Age, life situations, children, and stress as well as the transitions of your relationship will change your sex life drastically. There is no one way to make sexual promises and keep them because sex means so many different things to different people. However, you also have to maintain a sense of realism about your sex life. If you don’t know what that means, then just go and ask some of your married friends about the fate of their orgasmic experiences since they tied the knot!?

So what would good sexual marriage vows be? Well, they would address the frequency for sure, including both an accepted minimum and maximum of sex. They would also be specific enough to dredge up any crazy fantasies that you have buried in your head – that might not go over well should you confess them to your spouse a few years into the marriage. Your sexual marriage vows should also be about being honest (although not brutally so) about the quality of sex. Your partner needs to know if they aren’t satisfying you, and you should come up with some sort of rating system or something to avoid blurting out, “You suck in bed!” This way, the two of you can have a sense of what the other considers good sex. You also need to personalize your sexual vows so that you are sure you get what you want out of your sex life. For instance, many men complain about the lack of oral sex. Put it in the vows. And many women complain about that they never reach orgasm. Put that requirement in the vows as well.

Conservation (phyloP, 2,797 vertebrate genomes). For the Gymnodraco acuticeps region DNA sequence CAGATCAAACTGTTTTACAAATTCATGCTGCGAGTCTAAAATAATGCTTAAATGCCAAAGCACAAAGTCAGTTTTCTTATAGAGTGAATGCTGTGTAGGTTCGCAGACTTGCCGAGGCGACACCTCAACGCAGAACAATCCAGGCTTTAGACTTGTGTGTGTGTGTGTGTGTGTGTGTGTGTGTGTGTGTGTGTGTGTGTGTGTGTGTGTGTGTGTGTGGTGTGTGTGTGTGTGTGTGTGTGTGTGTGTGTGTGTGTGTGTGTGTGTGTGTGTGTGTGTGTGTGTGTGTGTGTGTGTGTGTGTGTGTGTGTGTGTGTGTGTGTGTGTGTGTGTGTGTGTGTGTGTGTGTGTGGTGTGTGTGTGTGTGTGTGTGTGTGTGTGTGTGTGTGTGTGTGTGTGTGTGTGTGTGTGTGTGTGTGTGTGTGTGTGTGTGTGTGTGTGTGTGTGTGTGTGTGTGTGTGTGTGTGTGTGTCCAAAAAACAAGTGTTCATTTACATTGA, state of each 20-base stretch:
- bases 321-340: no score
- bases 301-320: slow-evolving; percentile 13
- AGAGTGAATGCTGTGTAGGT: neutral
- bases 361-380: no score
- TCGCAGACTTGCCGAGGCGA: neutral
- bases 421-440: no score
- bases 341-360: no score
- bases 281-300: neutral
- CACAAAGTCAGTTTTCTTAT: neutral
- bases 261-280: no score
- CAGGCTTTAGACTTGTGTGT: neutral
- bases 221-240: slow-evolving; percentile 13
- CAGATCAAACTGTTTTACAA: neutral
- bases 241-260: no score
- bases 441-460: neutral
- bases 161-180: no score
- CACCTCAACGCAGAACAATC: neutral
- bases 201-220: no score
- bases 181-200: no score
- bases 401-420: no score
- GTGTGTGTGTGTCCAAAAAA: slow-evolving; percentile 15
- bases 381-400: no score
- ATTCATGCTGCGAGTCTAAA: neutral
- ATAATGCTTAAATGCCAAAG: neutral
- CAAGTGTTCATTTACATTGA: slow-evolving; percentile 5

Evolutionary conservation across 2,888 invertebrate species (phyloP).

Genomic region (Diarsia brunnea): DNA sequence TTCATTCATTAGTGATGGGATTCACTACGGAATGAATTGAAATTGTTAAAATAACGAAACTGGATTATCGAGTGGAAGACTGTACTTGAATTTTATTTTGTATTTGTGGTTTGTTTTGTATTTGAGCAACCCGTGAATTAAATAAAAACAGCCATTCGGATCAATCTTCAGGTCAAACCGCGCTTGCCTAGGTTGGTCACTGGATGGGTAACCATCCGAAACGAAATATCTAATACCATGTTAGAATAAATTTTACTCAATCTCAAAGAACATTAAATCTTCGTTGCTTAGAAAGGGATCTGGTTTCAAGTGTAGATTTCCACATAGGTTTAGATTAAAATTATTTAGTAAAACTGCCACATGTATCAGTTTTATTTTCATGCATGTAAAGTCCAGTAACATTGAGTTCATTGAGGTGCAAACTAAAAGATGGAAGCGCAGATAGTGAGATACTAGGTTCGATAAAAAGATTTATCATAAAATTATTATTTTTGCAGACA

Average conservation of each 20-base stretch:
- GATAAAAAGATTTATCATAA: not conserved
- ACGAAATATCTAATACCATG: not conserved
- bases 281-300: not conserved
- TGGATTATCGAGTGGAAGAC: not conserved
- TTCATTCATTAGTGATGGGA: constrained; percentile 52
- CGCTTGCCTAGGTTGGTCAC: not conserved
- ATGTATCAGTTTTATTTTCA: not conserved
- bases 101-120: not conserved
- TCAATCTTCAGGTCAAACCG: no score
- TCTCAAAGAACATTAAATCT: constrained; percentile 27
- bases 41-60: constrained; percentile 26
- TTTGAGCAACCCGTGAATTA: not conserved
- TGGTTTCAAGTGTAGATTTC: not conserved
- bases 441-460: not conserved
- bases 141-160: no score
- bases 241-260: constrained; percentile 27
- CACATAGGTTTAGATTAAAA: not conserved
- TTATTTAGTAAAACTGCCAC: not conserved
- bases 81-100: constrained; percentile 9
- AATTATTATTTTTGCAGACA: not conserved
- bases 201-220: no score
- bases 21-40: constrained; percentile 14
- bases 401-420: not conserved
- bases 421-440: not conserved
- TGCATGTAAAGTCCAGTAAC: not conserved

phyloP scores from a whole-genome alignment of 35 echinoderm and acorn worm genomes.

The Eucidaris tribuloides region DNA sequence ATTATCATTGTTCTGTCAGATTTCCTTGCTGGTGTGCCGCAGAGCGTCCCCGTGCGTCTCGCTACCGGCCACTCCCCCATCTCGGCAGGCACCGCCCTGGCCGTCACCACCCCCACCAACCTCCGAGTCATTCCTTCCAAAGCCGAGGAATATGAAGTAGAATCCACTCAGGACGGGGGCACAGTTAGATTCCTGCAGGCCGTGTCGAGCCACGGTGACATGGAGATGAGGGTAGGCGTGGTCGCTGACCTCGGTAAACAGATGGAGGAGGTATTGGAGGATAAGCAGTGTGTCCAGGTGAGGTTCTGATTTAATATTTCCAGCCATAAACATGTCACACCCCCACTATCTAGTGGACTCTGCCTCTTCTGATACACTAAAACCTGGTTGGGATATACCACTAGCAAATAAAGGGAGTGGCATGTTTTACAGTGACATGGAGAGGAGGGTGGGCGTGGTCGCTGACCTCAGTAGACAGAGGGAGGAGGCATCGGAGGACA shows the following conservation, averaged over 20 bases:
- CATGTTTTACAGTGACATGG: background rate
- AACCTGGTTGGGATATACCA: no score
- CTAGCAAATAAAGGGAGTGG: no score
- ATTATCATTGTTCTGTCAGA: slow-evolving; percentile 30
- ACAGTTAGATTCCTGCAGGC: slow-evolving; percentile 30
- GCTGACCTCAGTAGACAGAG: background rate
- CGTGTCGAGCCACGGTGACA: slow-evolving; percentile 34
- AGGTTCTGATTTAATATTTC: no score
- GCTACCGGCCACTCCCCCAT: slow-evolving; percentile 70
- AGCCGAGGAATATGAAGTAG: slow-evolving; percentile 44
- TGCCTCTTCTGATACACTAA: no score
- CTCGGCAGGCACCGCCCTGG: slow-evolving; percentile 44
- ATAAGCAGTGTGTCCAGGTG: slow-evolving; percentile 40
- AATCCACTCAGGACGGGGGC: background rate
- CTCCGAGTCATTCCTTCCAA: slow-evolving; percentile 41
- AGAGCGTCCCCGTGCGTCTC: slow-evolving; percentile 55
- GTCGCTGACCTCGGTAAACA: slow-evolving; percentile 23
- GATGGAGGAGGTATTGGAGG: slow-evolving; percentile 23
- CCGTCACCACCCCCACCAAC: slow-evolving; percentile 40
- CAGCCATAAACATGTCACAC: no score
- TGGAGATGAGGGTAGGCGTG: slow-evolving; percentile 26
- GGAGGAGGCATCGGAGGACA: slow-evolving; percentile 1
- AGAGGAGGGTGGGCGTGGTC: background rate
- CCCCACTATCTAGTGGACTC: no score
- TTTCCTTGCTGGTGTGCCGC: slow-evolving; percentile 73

There are plenty of things to fight about in marriage. Sex shouldn’t be one of them. Now that the two of you have “bought the cow” so to speak – you really should be able to get the milk for free. And the milk shouldn’t be sour, or curdled!



2 Responses

  1. I have been married for 21 years and am v unhappy. My wife is sex mad and that is all she cares about. We have had psycho-sexual counselling but i actually hate sex and any form of intimacy. She is using this as a stick to beat me with and is always aggressive and have had verbal abuse. I don’t think couples have to justify themselves by sticking bits into each other – ie intercourse, which makes me feel sick. I think sex and love are two different things and for people to be judged by sexual performance male or female is shameful. Why cannot sex be voluntary? It is all bull.

    Marriage just simply isn’t worth it. It is basically two things- being controlled by one partner and sex or more particularly intercourse, which is basically lust. Marriage isn’t a relationship of equals where one person can demand sex whether the other person wants it or not. I have found that sex is in fact porn and nothing else. Why do people have to judge each other on their sexual or non sexual performance alone? Pathetic. Religions are at fault too for encouraging it, they may as well include mention of sex in the marriage ritual. !
    Sorry, lets have celibacy in life, marriage too. Sex doesn’t make people better or worse and it proves nothing! Sorry

  2. I wonder why sex is not included in the marriage vows – maybe Registrars or Clergy refer to it? I don’t think it should be automatic and people should be free to do “it” or not as it takes them, sex should be voluntary. Again, people are not good or bad just because of sex, in fact people shouldn’t have to justify themselves at all for this. Some like it, others do not. That is life. I was told by a Doctor years ago that “you should think of yourself as a sexual animal”. Are we no better than dumb animals in the jungle? Surely we are worth better than that? Sorry.